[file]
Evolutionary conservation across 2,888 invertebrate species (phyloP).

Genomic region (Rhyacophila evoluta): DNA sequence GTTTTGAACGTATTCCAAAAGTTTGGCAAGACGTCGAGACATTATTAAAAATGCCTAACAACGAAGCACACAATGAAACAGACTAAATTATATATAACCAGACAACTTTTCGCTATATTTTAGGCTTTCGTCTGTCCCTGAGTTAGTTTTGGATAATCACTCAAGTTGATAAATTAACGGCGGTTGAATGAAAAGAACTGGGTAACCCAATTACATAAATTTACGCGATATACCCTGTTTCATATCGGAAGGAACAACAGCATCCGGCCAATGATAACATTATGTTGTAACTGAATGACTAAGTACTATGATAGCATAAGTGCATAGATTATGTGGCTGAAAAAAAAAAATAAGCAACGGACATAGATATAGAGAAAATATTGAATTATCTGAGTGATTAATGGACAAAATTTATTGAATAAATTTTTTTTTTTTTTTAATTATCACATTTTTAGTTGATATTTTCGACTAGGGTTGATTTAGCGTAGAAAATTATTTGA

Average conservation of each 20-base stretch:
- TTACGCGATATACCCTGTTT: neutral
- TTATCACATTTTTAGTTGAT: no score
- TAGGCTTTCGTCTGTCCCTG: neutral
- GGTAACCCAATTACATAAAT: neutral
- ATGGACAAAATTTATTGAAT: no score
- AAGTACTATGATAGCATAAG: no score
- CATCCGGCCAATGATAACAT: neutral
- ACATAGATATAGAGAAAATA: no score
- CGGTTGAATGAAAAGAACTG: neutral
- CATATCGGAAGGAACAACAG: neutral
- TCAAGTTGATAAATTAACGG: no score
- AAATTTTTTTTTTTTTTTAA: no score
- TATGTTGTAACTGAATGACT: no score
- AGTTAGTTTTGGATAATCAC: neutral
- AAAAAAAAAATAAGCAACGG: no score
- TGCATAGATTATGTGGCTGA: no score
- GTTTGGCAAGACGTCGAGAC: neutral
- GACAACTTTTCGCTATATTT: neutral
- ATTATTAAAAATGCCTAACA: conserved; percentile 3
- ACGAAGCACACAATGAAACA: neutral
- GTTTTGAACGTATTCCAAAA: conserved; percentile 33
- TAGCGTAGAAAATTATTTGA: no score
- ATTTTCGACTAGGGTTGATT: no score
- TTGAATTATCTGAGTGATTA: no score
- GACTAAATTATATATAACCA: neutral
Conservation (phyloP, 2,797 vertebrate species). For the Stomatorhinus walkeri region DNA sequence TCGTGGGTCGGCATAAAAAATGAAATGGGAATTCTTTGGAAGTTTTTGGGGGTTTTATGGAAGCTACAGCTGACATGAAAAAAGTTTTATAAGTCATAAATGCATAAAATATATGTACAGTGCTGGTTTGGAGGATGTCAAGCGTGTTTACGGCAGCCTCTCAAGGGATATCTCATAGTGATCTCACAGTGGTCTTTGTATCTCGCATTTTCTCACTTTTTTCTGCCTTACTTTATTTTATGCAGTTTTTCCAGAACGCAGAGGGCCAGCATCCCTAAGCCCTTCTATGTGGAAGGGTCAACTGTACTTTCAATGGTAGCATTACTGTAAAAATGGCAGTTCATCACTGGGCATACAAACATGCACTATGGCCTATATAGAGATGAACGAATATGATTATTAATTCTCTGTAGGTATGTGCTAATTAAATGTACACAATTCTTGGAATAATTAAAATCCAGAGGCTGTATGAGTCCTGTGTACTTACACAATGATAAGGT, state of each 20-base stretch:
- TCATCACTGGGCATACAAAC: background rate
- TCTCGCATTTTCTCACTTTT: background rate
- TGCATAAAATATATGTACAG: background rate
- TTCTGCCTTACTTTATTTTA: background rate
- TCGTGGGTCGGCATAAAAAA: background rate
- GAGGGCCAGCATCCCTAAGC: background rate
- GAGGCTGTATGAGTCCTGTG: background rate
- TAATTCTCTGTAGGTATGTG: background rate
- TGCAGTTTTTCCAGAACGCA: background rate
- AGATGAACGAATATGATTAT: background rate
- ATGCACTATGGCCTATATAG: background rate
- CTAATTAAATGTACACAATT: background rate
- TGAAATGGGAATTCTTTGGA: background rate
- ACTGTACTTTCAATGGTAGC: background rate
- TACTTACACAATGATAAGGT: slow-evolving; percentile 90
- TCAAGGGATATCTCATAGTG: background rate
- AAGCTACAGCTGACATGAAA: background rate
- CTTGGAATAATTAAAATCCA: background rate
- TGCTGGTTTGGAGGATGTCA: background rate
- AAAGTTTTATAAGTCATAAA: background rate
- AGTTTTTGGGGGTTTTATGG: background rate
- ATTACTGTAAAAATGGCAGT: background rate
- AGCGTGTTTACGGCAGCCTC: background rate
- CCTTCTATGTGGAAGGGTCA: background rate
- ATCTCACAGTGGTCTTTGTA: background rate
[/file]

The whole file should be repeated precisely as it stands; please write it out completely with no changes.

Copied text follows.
Evolutionary conservation across 2,888 invertebrate species (phyloP).

Genomic region (Rhyacophila evoluta): DNA sequence GTTTTGAACGTATTCCAAAAGTTTGGCAAGACGTCGAGACATTATTAAAAATGCCTAACAACGAAGCACACAATGAAACAGACTAAATTATATATAACCAGACAACTTTTCGCTATATTTTAGGCTTTCGTCTGTCCCTGAGTTAGTTTTGGATAATCACTCAAGTTGATAAATTAACGGCGGTTGAATGAAAAGAACTGGGTAACCCAATTACATAAATTTACGCGATATACCCTGTTTCATATCGGAAGGAACAACAGCATCCGGCCAATGATAACATTATGTTGTAACTGAATGACTAAGTACTATGATAGCATAAGTGCATAGATTATGTGGCTGAAAAAAAAAAATAAGCAACGGACATAGATATAGAGAAAATATTGAATTATCTGAGTGATTAATGGACAAAATTTATTGAATAAATTTTTTTTTTTTTTTAATTATCACATTTTTAGTTGATATTTTCGACTAGGGTTGATTTAGCGTAGAAAATTATTTGA

Average conservation of each 20-base stretch:
- TTACGCGATATACCCTGTTT: neutral
- TTATCACATTTTTAGTTGAT: no score
- TAGGCTTTCGTCTGTCCCTG: neutral
- GGTAACCCAATTACATAAAT: neutral
- ATGGACAAAATTTATTGAAT: no score
- AAGTACTATGATAGCATAAG: no score
- CATCCGGCCAATGATAACAT: neutral
- ACATAGATATAGAGAAAATA: no score
- CGGTTGAATGAAAAGAACTG: neutral
- CATATCGGAAGGAACAACAG: neutral
- TCAAGTTGATAAATTAACGG: no score
- AAATTTTTTTTTTTTTTTAA: no score
- TATGTTGTAACTGAATGACT: no score
- AGTTAGTTTTGGATAATCAC: neutral
- AAAAAAAAAATAAGCAACGG: no score
- TGCATAGATTATGTGGCTGA: no score
- GTTTGGCAAGACGTCGAGAC: neutral
- GACAACTTTTCGCTATATTT: neutral
- ATTATTAAAAATGCCTAACA: conserved; percentile 3
- ACGAAGCACACAATGAAACA: neutral
- GTTTTGAACGTATTCCAAAA: conserved; percentile 33
- TAGCGTAGAAAATTATTTGA: no score
- ATTTTCGACTAGGGTTGATT: no score
- TTGAATTATCTGAGTGATTA: no score
- GACTAAATTATATATAACCA: neutral
Conservation (phyloP, 2,797 vertebrate species). For the Stomatorhinus walkeri region DNA sequence TCGTGGGTCGGCATAAAAAATGAAATGGGAATTCTTTGGAAGTTTTTGGGGGTTTTATGGAAGCTACAGCTGACATGAAAAAAGTTTTATAAGTCATAAATGCATAAAATATATGTACAGTGCTGGTTTGGAGGATGTCAAGCGTGTTTACGGCAGCCTCTCAAGGGATATCTCATAGTGATCTCACAGTGGTCTTTGTATCTCGCATTTTCTCACTTTTTTCTGCCTTACTTTATTTTATGCAGTTTTTCCAGAACGCAGAGGGCCAGCATCCCTAAGCCCTTCTATGTGGAAGGGTCAACTGTACTTTCAATGGTAGCATTACTGTAAAAATGGCAGTTCATCACTGGGCATACAAACATGCACTATGGCCTATATAGAGATGAACGAATATGATTATTAATTCTCTGTAGGTATGTGCTAATTAAATGTACACAATTCTTGGAATAATTAAAATCCAGAGGCTGTATGAGTCCTGTGTACTTACACAATGATAAGGT, state of each 20-base stretch:
- TCATCACTGGGCATACAAAC: background rate
- TCTCGCATTTTCTCACTTTT: background rate
- TGCATAAAATATATGTACAG: background rate
- TTCTGCCTTACTTTATTTTA: background rate
- TCGTGGGTCGGCATAAAAAA: background rate
- GAGGGCCAGCATCCCTAAGC: background rate
- GAGGCTGTATGAGTCCTGTG: background rate
- TAATTCTCTGTAGGTATGTG: background rate
- TGCAGTTTTTCCAGAACGCA: background rate
- AGATGAACGAATATGATTAT: background rate
- ATGCACTATGGCCTATATAG: background rate
- CTAATTAAATGTACACAATT: background rate
- TGAAATGGGAATTCTTTGGA: background rate
- ACTGTACTTTCAATGGTAGC: background rate
- TACTTACACAATGATAAGGT: slow-evolving; percentile 90
- TCAAGGGATATCTCATAGTG: background rate
- AAGCTACAGCTGACATGAAA: background rate
- CTTGGAATAATTAAAATCCA: background rate
- TGCTGGTTTGGAGGATGTCA: background rate
- AAAGTTTTATAAGTCATAAA: background rate
- AGTTTTTGGGGGTTTTATGG: background rate
- ATTACTGTAAAAATGGCAGT: background rate
- AGCGTGTTTACGGCAGCCTC: background rate
- CCTTCTATGTGGAAGGGTCA: background rate
- ATCTCACAGTGGTCTTTGTA: background rate